This hilarious cast of star philosophers will make you laugh while you think as they explore the moral conundrums, ridiculous paradoxes, and wild implications of Saturday Night Live Comedian-philosophers from Socrates to Sartre have always prodded and provoked us, critiquing our most sacred institutions and urging us to examine ourselves in the process. In Saturday Night Live and Philosophy, a star-studded cast of philosophers takes a close look at the “deep thoughts” beneath the surface of NBC’s award-winning late-night variety show and its hosts’ zany antics. In this book, philosophy and comedy join forces, just like the Ambiguously Gay Duo, to explore the meaning of life itself through the riffs and beats of the subversive parody that gives the show its razor-sharp wit and undeniable cultural and political significance. Our guest hosts raise some eyebrows with questions like: Is Weekend Update Fake News? Does SNL upset dominant paradigms or trap us in political bubbles? When it comes to SNL, how can we tell the difference between satire, smart-assery, and seriousness? Is the Ladies Man too stupid for moral responsibility? What is the benefit of jokes that cause outrage? The Church Lady has a bad case of moral superiority. How about you? What can Wayne and Garth teach us about living a happy life?
The adult-oriented science-fiction cartoon series Rick and Morty, shown on Cartoon Network as part of its late-night Adult Swim feature, is famous for its nihilistic anti-hero Rick Sanchez. Rick is a character who rejects God, religion, and meaning, but who embraces science and technology. This leads to a popular show that often presents a world view favorable to science and dismissive of spirituality. It is existentialism mashed up with absurdism with a healthy (or unhealthy) dose of dick jokes thrown in. Rick and Morty and Philosophy focuses on the philosophical underpinnings of the show. The authors explain and develop ideas that are mentioned or illustrated in various episodes, so that fans can get really solid evidence for what they know already: this show is awesome and deep. Rick has access to technology that allows him to jump between dimensions or realities. He brings his grandson, Morty, along with him on these adventures, often putting Morty in mortal danger. However, Rick’s attitude is that there are an infinite number of Mortys in the multiverse, so if his Morty dies, he can always replace his Morty with another Morty from a different dimension. One question that arises is, are these Mortys really identical to each other? And if one of them dies, can he really be replaced without loss? Another character in the show is Jerry, the husband of Rick’s daughter. Jerry is a complete and total loser with no self-respect, desperate to get any kind of respect from others. Why is it so important that he has self-respect? How does his lack of self-respect affect those around him? In one adventure, Jerry finds himself in a position where he can save one of the greatest civil rights leaders in the universe whose heart is failing. Jerry can save his life by donating his penis, which is the perfect organ to match the alien’s failing heart. Does Jerry have a moral obligation to do so? Recently, ethicists such as Peter Singer and Julian Savulescu have argued that people have a moral obligation to donate a kidney to people who need one. Why wouldn’t the same apply to Jerry’s penis? Is such a donation above and beyond a moral obligation, and consequently optional, or is it a basic moral obligation and therefore required, as noted ethicists like Singer and Savulescu suggest? This volume also includes chapters that examine the experience of watching Rick and Morty. One writer argues that many of the Rick and Morty episodes induce within viewers a state of “Socratic aporia,” or confusion. Viewers are forced to reflect on their own moral beliefs about the world when characters do something that seems good but results in horrendous consequences.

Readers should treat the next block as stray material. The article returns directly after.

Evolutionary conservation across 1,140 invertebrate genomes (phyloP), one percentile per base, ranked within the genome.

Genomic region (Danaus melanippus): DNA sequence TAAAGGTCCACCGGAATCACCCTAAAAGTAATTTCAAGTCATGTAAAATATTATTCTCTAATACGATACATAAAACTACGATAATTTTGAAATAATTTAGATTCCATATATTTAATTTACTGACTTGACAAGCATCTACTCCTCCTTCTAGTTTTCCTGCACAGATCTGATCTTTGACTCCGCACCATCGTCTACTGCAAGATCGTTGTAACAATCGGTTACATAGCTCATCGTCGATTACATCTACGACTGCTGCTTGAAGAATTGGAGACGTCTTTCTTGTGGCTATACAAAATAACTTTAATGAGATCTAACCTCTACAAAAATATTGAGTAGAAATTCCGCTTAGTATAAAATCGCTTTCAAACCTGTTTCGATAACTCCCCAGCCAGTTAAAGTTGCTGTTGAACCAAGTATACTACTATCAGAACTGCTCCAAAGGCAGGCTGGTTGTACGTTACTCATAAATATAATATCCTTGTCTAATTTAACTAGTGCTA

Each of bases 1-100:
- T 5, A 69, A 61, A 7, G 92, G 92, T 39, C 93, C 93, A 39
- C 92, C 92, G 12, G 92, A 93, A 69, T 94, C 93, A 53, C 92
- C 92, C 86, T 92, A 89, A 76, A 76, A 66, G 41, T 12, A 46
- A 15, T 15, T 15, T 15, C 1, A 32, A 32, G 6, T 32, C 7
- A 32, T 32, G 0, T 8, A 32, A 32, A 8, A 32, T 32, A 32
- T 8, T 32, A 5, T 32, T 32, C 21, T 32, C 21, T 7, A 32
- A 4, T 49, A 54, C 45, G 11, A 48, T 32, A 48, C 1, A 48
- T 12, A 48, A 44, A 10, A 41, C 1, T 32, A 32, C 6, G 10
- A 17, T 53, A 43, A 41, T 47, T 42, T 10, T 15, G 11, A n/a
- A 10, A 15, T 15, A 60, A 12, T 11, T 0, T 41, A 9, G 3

Black Mirror is a cultural phenomenon. It is a creative and sometimes shocking examination of modern society and the improbable consequences of technological progress. The episodes - typically set in an alternative present, or the near future - usually have a dark and satirical twist that provokes intense question both of the self and society at large. These kind of philosophical provocations are at the very heart of the show. Philosophical reflections on Black Mirror draws upon thinkers such as Friedrich Nietzsche, Pierre Hadot and Michel Foucault to uncover how Black Mirror acts as 'philosophical television' questioning human morality and humanity's vulnerability when faced with the inexorable advance of technology.